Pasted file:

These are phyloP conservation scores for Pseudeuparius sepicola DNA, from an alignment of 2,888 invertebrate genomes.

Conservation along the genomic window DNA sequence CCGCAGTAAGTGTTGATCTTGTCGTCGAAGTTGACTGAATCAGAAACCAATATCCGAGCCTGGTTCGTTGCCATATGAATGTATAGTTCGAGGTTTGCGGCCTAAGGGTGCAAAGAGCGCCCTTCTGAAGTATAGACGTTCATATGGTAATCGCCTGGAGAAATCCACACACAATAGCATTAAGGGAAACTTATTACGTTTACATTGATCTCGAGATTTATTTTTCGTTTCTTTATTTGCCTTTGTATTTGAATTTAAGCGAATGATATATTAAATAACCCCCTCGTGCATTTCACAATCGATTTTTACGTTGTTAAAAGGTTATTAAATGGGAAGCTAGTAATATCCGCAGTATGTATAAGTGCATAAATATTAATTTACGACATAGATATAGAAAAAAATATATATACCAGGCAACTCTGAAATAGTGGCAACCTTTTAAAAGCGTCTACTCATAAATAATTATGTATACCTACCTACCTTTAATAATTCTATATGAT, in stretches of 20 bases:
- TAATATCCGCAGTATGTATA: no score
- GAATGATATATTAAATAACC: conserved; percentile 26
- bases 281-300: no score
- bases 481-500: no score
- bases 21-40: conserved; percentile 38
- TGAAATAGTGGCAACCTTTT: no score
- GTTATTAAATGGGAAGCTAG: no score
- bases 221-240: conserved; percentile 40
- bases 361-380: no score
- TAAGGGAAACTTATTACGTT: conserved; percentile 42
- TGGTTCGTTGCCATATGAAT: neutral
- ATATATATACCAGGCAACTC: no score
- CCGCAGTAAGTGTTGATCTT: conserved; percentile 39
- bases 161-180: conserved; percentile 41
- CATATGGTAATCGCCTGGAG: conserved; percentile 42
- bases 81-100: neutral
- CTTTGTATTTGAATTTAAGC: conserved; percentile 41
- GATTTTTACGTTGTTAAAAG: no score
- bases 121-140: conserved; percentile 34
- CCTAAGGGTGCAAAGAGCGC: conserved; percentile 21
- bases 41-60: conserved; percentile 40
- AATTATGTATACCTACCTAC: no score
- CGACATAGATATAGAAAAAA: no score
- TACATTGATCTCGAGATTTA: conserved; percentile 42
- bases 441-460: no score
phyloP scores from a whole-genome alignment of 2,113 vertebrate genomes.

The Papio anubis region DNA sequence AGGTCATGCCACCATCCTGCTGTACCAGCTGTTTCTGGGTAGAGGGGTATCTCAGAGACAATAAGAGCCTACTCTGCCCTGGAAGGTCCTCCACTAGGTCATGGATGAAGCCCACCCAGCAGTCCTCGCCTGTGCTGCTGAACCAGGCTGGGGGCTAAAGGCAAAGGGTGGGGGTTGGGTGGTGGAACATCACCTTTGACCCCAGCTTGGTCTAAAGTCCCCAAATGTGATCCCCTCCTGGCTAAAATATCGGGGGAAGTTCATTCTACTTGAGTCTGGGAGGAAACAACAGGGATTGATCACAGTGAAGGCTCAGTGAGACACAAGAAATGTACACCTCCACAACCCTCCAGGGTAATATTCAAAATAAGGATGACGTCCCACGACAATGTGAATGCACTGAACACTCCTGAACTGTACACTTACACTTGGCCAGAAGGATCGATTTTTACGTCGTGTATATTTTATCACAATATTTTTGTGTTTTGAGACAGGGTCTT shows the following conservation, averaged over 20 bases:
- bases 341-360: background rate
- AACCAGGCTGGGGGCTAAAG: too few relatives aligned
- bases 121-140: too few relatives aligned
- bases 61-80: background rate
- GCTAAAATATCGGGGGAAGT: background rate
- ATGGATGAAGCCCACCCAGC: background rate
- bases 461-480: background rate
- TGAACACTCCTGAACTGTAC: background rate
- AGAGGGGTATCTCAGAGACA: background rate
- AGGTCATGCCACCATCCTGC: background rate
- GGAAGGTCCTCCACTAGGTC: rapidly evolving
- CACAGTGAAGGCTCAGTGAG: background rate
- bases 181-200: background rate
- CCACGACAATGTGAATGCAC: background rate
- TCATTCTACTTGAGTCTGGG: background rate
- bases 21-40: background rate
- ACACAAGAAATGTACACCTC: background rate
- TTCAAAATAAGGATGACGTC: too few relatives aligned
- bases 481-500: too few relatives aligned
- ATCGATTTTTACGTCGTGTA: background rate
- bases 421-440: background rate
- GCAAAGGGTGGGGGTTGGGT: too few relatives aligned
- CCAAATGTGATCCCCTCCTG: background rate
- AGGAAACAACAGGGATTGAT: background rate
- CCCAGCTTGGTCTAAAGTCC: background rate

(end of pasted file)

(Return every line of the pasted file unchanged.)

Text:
These are phyloP conservation scores for Pseudeuparius sepicola DNA, from an alignment of 2,888 invertebrate genomes.

Conservation along the genomic window DNA sequence CCGCAGTAAGTGTTGATCTTGTCGTCGAAGTTGACTGAATCAGAAACCAATATCCGAGCCTGGTTCGTTGCCATATGAATGTATAGTTCGAGGTTTGCGGCCTAAGGGTGCAAAGAGCGCCCTTCTGAAGTATAGACGTTCATATGGTAATCGCCTGGAGAAATCCACACACAATAGCATTAAGGGAAACTTATTACGTTTACATTGATCTCGAGATTTATTTTTCGTTTCTTTATTTGCCTTTGTATTTGAATTTAAGCGAATGATATATTAAATAACCCCCTCGTGCATTTCACAATCGATTTTTACGTTGTTAAAAGGTTATTAAATGGGAAGCTAGTAATATCCGCAGTATGTATAAGTGCATAAATATTAATTTACGACATAGATATAGAAAAAAATATATATACCAGGCAACTCTGAAATAGTGGCAACCTTTTAAAAGCGTCTACTCATAAATAATTATGTATACCTACCTACCTTTAATAATTCTATATGAT, in stretches of 20 bases:
- TAATATCCGCAGTATGTATA: no score
- GAATGATATATTAAATAACC: conserved; percentile 26
- bases 281-300: no score
- bases 481-500: no score
- bases 21-40: conserved; percentile 38
- TGAAATAGTGGCAACCTTTT: no score
- GTTATTAAATGGGAAGCTAG: no score
- bases 221-240: conserved; percentile 40
- bases 361-380: no score
- TAAGGGAAACTTATTACGTT: conserved; percentile 42
- TGGTTCGTTGCCATATGAAT: neutral
- ATATATATACCAGGCAACTC: no score
- CCGCAGTAAGTGTTGATCTT: conserved; percentile 39
- bases 161-180: conserved; percentile 41
- CATATGGTAATCGCCTGGAG: conserved; percentile 42
- bases 81-100: neutral
- CTTTGTATTTGAATTTAAGC: conserved; percentile 41
- GATTTTTACGTTGTTAAAAG: no score
- bases 121-140: conserved; percentile 34
- CCTAAGGGTGCAAAGAGCGC: conserved; percentile 21
- bases 41-60: conserved; percentile 40
- AATTATGTATACCTACCTAC: no score
- CGACATAGATATAGAAAAAA: no score
- TACATTGATCTCGAGATTTA: conserved; percentile 42
- bases 441-460: no score
phyloP scores from a whole-genome alignment of 2,113 vertebrate genomes.

The Papio anubis region DNA sequence AGGTCATGCCACCATCCTGCTGTACCAGCTGTTTCTGGGTAGAGGGGTATCTCAGAGACAATAAGAGCCTACTCTGCCCTGGAAGGTCCTCCACTAGGTCATGGATGAAGCCCACCCAGCAGTCCTCGCCTGTGCTGCTGAACCAGGCTGGGGGCTAAAGGCAAAGGGTGGGGGTTGGGTGGTGGAACATCACCTTTGACCCCAGCTTGGTCTAAAGTCCCCAAATGTGATCCCCTCCTGGCTAAAATATCGGGGGAAGTTCATTCTACTTGAGTCTGGGAGGAAACAACAGGGATTGATCACAGTGAAGGCTCAGTGAGACACAAGAAATGTACACCTCCACAACCCTCCAGGGTAATATTCAAAATAAGGATGACGTCCCACGACAATGTGAATGCACTGAACACTCCTGAACTGTACACTTACACTTGGCCAGAAGGATCGATTTTTACGTCGTGTATATTTTATCACAATATTTTTGTGTTTTGAGACAGGGTCTT shows the following conservation, averaged over 20 bases:
- bases 341-360: background rate
- AACCAGGCTGGGGGCTAAAG: too few relatives aligned
- bases 121-140: too few relatives aligned
- bases 61-80: background rate
- GCTAAAATATCGGGGGAAGT: background rate
- ATGGATGAAGCCCACCCAGC: background rate
- bases 461-480: background rate
- TGAACACTCCTGAACTGTAC: background rate
- AGAGGGGTATCTCAGAGACA: background rate
- AGGTCATGCCACCATCCTGC: background rate
- GGAAGGTCCTCCACTAGGTC: rapidly evolving
- CACAGTGAAGGCTCAGTGAG: background rate
- bases 181-200: background rate
- CCACGACAATGTGAATGCAC: background rate
- TCATTCTACTTGAGTCTGGG: background rate
- bases 21-40: background rate
- ACACAAGAAATGTACACCTC: background rate
- TTCAAAATAAGGATGACGTC: too few relatives aligned
- bases 481-500: too few relatives aligned
- ATCGATTTTTACGTCGTGTA: background rate
- bases 421-440: background rate
- GCAAAGGGTGGGGGTTGGGT: too few relatives aligned
- CCAAATGTGATCCCCTCCTG: background rate
- AGGAAACAACAGGGATTGAT: background rate
- CCCAGCTTGGTCTAAAGTCC: background rate